After a prior failed attempt and months of renegotiation, billionaire hedge fund manager Steve Cohen has signed a new agreement to buy Major League Baseball’s New York Mets, with the revised price valuing the club at more than $2.4bn and again poised to set a new record for the largest transfer of a American pro sports team.
Two weeks after entering exclusive negotiations with current owners Sterling Partners and more than seven months after a previous $2.6bn deal for the Mets collapsed, Cohen is now set to go before MLB team owners in November for formal approval of the deal, with support from 23 of 30 clubs needed to close the deal.
“I am excited to have reached an agreement with the Wilpon and Katz families to purchase the New York Mets,” Cohen said.
Cohen prevailed over a rival bidding group led by from former MLB star and current broadcaster Alex Rodriguez and his fiancé, entertainer Jennifer Lopez, and one from Harris Blitzer Sports & Entertainment.
The sale process, initiated after the demise of the original Cohen bid, was led by investment bank Allen & Co. It does not include SportsNet New York, the club’s regional sports network. The Mets agreement tops the $2.35bn valuation the National Basketball Association’s Brooklyn Nets had last year when Alibaba co-founder Joe Tsai took full control of that franchise.
If the Mets agreement is approved and moves to closing, it could present significant changes in how the team spends and operates. Under the Sterling Partners ownership, the club has often financially hamstrung and currently is estimated to be losing more than $100m per year, despite operating in the United States’ largest media market.
“Major markets generally have an outsized effect on the economics of the game, and I think it’s important for us to be strong in our major markets,” said MLB commissioner Rob Manfred, speaking at a business of baseball virtual event September 14 at Hofstra University. “I think that a change in ownership at the Mets is an opportunity to make that franchise as strong as it can possibly be, and I think over the long haul it’ll be something that will be good for the game.”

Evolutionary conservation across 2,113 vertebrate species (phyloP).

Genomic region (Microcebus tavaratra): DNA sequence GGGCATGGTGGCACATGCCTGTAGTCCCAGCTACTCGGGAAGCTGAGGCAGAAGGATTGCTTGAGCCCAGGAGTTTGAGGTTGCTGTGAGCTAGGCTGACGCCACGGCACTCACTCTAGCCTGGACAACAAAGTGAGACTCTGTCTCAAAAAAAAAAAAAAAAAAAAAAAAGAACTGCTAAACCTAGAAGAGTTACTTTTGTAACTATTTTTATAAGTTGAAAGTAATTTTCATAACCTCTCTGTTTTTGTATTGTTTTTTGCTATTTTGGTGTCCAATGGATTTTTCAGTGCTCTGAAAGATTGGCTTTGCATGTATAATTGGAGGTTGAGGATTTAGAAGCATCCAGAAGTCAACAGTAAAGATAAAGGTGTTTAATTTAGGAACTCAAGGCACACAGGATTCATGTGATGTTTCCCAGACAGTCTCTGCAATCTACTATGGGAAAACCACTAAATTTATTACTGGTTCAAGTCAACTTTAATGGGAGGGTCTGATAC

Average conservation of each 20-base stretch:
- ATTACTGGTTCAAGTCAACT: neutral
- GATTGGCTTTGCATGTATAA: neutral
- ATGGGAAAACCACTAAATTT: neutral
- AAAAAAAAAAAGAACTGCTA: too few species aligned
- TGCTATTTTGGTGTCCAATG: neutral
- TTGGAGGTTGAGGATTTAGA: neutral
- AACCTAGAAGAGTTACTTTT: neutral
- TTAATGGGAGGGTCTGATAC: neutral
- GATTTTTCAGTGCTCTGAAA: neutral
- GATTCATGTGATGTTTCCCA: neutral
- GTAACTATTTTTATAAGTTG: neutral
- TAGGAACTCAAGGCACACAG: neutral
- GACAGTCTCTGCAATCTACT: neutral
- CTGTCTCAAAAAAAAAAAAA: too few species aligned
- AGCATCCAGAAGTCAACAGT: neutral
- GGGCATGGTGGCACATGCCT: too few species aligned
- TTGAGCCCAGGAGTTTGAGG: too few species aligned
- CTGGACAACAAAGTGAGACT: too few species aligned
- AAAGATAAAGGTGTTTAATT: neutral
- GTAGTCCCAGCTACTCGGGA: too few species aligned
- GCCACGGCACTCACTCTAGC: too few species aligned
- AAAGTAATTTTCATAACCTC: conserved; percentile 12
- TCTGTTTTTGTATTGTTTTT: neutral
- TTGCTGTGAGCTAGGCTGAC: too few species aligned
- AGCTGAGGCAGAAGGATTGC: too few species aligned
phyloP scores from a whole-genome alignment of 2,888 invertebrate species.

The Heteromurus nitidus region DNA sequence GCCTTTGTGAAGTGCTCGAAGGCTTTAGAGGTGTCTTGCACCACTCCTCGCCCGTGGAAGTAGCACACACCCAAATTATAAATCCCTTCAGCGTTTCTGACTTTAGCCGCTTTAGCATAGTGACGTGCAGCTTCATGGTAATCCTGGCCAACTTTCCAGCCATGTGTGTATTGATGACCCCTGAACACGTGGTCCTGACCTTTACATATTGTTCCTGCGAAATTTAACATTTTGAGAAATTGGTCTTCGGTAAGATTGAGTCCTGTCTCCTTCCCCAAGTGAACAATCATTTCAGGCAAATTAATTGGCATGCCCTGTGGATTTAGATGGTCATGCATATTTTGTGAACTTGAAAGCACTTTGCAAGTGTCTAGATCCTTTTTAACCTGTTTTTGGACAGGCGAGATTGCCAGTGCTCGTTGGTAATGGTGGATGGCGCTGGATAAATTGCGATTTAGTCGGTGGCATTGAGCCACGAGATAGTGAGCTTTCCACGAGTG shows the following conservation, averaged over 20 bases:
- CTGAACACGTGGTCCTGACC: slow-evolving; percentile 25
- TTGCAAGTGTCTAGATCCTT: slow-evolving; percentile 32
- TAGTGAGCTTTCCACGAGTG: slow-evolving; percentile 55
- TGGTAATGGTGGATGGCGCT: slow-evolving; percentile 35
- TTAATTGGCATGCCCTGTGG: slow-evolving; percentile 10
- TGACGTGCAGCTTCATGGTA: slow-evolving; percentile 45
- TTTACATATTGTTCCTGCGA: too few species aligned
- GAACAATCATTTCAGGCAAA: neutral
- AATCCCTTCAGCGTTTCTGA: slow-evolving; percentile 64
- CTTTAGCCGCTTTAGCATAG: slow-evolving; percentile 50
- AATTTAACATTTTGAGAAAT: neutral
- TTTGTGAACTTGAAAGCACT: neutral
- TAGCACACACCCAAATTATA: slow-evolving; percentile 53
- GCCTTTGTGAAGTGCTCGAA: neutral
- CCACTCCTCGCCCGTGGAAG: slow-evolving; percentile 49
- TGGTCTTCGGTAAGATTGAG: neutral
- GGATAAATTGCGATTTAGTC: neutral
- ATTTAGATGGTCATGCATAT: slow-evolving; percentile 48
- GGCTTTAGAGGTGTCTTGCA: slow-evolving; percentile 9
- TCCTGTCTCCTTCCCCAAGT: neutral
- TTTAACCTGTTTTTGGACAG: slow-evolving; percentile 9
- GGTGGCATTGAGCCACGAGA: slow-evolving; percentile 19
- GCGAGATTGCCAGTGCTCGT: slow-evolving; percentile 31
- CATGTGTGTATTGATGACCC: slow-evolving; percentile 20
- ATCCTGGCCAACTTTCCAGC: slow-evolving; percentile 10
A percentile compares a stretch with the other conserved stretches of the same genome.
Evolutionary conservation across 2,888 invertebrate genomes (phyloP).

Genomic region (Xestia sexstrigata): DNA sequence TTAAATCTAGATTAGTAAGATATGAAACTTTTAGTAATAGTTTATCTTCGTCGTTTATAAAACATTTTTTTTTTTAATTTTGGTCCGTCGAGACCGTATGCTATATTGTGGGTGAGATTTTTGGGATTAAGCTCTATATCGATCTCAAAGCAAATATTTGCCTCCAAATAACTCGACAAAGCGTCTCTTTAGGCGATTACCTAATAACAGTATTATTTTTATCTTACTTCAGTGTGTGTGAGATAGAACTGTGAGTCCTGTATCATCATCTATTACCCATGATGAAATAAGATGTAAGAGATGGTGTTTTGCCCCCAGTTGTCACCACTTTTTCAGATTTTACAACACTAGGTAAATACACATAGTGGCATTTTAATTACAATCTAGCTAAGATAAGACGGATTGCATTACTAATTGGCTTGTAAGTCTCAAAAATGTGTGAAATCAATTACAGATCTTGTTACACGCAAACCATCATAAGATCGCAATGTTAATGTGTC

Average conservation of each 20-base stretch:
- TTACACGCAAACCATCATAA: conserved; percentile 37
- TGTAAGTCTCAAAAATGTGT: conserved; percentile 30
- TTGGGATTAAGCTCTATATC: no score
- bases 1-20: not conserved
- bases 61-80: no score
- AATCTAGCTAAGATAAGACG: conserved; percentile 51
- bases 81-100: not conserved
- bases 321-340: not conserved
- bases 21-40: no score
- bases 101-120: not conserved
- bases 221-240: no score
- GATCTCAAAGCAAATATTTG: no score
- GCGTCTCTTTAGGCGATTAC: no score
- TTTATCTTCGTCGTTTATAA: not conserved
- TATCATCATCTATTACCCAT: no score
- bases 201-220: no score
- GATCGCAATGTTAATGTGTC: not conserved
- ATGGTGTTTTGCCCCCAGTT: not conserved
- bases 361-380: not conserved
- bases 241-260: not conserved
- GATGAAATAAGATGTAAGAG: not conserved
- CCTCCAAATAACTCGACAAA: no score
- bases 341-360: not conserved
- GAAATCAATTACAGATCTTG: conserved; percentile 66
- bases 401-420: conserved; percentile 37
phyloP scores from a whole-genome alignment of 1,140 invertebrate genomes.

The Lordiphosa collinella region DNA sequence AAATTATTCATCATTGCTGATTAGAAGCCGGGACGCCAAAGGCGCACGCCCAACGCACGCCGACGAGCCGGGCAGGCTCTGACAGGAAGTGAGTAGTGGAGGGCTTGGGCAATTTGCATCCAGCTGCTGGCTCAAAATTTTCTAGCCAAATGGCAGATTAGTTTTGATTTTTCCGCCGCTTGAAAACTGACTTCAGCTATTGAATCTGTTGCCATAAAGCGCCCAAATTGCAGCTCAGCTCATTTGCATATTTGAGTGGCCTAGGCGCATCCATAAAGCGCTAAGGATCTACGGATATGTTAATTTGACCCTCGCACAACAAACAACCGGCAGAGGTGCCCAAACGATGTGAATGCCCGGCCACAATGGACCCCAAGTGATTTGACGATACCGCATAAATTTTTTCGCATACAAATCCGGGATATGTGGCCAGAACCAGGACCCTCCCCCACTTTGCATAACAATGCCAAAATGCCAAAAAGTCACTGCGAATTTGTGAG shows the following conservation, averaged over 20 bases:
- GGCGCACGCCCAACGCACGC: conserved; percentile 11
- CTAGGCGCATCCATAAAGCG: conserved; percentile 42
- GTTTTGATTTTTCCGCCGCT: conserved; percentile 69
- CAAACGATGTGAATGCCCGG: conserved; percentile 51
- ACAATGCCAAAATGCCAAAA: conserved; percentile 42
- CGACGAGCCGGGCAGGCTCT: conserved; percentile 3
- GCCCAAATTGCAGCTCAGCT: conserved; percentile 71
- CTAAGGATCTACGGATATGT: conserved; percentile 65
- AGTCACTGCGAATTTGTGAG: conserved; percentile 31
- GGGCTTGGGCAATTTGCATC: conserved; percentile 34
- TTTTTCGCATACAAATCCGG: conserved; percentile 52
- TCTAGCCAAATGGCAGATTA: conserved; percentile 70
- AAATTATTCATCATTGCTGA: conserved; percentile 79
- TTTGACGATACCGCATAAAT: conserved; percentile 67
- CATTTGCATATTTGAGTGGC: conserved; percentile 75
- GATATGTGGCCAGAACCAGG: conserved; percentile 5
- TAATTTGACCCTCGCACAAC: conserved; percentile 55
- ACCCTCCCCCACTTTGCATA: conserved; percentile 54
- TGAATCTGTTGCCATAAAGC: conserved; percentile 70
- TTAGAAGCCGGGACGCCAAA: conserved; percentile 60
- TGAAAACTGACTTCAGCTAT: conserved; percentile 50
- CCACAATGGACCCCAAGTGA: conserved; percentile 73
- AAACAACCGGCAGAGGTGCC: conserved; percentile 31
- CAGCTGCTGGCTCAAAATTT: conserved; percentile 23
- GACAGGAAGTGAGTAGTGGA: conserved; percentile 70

The Mets have also not reached the postseason since 2016, have posted just three winning seasons since opening Citi Field in 2009, and continually exist in the long shadow of the crosstown New York Yankees, one of the most popular sports brands on the planet.
The prior Cohen agreement fell apart over control issues with Sterling Partners and an elongated transition time to take control of the franchise. That does not appear to be an issue this time around, with Cohen set to control 95 per cent of the Mets, with Sterling Equities set to retain a minority 5 per cent stake.
Cohen, 64, is already an 8 per cent shareholder in Mets, and with an estimated net worth of more than $14bn, would become MLB’s wealthiest majority team owner if he were to complete the deal.
He now runs a firm called Point72 Asset Management LP, and does come with prior baggage, particularly through an insider trading scandal that saw his former firm, SAC Capital Advisor pay a $1.8bn fine, and a US Securities & Exchange Commission restriction on serving as a supervisor of a registered fund until two years ago, though he did not admit or deny any wrongdoing as part of that settlement.
Cohen’s current firm was also sued by a former female employee alleging discrimination.
But the robust sales price, coming in the midst of the global Covid-19 pandemic and when sports industry revenues have been battered with the loss of most gate revenue this year, still provides another lift to franchise values.
Cohen is set to be the fourth controlling owner in the Mets’ 59-season existence. The current controlling owner, Sterling Partners’ Fred Wilpon, first acquired half of the Mets ownership in 1986 and full control in 2002 in a subsequent deal that at the time valued the franchise at about $400m, roughly one-sixth the size of the latest deal.
Wilpon and partner Saul Katz were ensnared in the Bernie Madoff financial scandal of more than a decade ago, having invested heavily in Madoff’s firm that was found to be a Ponzi scheme. And even after the Mets’ precarious financial state was solidified somewhat, in part through loans from MLB and new minority investors, the team continued to struggle fiscally in recent years.